In 1977, a Seattle Superior Court Judge named David Soukup was concerned about trying to make decisions on behalf of abused and neglected children without enough information. He conceived the idea of appointing community volunteers to speak up for the best interests of these children in court. He made a request for volunteers; 50 citizens responded, and that was the start of the CASA movement.
Today, there are more than 59,000 advocates serving in 954 state and local program offices nationwide. CASA programs across the country are known by several different names, including Guardian ad Litem, Child Advocates and Voices for Children. Since the inception of CASA advocacy, volunteers have helped more than 2 million children find safe, permanent homes in which they can thrive.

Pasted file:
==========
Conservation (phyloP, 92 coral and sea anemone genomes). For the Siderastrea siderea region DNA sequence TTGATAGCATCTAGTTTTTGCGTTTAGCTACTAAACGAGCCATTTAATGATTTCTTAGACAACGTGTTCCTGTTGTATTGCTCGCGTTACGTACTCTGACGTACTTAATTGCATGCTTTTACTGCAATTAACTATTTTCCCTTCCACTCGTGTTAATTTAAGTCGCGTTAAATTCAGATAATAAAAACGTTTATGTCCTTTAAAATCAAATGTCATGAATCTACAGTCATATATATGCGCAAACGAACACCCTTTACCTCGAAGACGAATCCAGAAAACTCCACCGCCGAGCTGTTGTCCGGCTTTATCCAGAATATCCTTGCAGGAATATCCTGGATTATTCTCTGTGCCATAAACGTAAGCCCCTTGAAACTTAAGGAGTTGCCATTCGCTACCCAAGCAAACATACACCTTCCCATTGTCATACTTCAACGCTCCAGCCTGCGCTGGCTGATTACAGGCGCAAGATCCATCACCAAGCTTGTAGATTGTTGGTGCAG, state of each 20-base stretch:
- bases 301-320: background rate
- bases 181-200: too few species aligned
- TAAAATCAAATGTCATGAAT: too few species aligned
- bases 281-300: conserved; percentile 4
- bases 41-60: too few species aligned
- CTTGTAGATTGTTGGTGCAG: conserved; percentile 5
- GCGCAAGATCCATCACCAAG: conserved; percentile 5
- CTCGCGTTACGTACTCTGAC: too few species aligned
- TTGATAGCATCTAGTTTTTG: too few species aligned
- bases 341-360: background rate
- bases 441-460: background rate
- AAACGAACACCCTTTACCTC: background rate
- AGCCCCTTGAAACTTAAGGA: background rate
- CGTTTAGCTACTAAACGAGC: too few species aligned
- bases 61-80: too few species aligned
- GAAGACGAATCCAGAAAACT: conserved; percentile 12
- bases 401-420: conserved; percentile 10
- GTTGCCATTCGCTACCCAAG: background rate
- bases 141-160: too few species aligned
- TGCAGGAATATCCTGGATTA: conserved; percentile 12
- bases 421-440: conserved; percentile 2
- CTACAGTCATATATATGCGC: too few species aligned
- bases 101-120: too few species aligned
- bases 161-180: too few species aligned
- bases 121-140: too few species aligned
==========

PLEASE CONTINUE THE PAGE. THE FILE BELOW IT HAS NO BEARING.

A Modest Investment
Every CASA supporter knows that we are in this because it’s right to be. Abused or neglected children deserve a trained individual to get to know them, to speak up for them and to push for the best possible outcome to a terrible situation. Given our current unsettled economy and shortage of resources, it’s a better time than ever to make a hard-headed economic argument for the value of CASA’s mission. Read More
How Do CASA Volunteers Help Children?
CASA volunteers are appointed by judges to watch over and advocate for abused and neglected children, to make sure they don’t get lost in the overburdened legal and social service system or languish in inappropriate group or foster homes. Volunteers stay with each case until it is closed and the child is placed in a safe, permanent home. For many abused children, their CASA volunteer will be the one constant adult presence in their lives.